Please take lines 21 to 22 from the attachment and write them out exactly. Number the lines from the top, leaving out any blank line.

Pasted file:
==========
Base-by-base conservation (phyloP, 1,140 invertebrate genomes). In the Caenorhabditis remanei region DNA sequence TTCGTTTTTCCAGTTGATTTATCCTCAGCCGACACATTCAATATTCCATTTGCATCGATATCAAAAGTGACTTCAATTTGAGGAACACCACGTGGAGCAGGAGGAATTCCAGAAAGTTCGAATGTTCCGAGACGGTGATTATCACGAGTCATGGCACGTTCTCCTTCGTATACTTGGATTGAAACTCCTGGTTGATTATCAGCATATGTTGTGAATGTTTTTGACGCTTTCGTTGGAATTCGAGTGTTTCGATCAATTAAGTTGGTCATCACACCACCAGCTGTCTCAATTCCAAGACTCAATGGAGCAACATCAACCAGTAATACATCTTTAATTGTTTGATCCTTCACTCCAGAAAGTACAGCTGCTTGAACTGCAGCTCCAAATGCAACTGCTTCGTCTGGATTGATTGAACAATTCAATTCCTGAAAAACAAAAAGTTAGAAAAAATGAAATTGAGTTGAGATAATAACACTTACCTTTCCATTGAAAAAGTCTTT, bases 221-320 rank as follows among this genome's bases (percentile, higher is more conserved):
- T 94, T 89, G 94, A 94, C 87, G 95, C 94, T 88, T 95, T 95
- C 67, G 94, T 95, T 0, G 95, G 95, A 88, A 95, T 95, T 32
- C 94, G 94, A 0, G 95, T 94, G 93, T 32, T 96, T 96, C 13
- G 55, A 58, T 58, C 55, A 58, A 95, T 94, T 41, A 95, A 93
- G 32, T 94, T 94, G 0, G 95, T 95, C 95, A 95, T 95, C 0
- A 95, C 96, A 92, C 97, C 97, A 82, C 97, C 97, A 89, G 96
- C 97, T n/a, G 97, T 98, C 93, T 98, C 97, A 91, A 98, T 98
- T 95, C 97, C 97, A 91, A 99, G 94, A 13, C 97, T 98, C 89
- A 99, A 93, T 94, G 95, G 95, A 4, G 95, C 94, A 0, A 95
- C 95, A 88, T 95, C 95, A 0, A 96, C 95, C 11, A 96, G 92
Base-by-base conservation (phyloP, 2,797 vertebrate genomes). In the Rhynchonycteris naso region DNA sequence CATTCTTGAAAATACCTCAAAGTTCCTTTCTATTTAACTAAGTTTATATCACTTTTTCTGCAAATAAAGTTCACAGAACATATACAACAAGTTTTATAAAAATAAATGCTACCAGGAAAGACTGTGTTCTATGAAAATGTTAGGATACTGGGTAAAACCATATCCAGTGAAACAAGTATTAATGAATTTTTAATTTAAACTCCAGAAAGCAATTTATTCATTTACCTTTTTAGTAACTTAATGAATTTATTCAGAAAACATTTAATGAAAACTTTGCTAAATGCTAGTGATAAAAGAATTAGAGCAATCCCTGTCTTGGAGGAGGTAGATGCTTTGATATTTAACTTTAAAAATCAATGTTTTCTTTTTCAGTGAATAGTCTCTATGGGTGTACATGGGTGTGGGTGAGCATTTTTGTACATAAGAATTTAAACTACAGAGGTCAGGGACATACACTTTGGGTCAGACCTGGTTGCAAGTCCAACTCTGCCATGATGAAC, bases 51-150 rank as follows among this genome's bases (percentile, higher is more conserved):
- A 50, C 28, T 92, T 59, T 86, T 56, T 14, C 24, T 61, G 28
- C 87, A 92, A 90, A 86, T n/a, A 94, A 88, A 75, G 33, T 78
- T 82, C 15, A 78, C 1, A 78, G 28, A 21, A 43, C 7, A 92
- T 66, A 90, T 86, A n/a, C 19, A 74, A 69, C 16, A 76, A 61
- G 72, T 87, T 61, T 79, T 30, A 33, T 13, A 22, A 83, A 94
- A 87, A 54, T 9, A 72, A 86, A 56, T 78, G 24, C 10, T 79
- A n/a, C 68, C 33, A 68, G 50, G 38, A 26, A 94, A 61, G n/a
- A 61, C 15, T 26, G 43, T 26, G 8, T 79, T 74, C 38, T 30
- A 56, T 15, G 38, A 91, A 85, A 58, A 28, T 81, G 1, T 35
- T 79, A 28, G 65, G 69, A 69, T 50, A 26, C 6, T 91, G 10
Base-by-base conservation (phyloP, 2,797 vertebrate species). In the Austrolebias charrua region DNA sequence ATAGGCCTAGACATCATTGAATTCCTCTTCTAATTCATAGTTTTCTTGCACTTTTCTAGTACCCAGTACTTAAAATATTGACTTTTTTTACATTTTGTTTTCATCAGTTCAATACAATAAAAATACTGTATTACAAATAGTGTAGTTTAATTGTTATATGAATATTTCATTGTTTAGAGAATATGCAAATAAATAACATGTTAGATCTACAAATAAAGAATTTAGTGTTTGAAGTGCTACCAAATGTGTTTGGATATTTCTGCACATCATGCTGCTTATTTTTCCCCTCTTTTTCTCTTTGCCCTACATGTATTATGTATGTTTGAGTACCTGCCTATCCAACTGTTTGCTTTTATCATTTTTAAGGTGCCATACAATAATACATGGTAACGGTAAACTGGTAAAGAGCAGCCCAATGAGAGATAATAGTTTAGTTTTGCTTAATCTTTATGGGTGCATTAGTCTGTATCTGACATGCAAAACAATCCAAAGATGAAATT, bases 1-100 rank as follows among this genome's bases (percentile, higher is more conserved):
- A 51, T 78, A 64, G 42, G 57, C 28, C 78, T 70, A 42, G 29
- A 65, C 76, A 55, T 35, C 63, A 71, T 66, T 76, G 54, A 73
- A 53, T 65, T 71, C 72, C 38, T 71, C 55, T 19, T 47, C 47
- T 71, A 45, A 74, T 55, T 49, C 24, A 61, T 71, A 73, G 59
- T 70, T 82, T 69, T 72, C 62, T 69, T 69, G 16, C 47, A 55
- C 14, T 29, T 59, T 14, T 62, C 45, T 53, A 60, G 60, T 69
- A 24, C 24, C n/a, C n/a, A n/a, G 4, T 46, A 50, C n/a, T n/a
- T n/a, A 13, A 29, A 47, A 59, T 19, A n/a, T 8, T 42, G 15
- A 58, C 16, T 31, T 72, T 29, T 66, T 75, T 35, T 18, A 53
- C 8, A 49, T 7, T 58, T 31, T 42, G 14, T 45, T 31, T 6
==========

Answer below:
- A 56, T 15, G 38, A 91, A 85, A 58, A 28, T 81, G 1, T 35
- T 79, A 28, G 65, G 69, A 69, T 50, A 26, C 6, T 91, G 10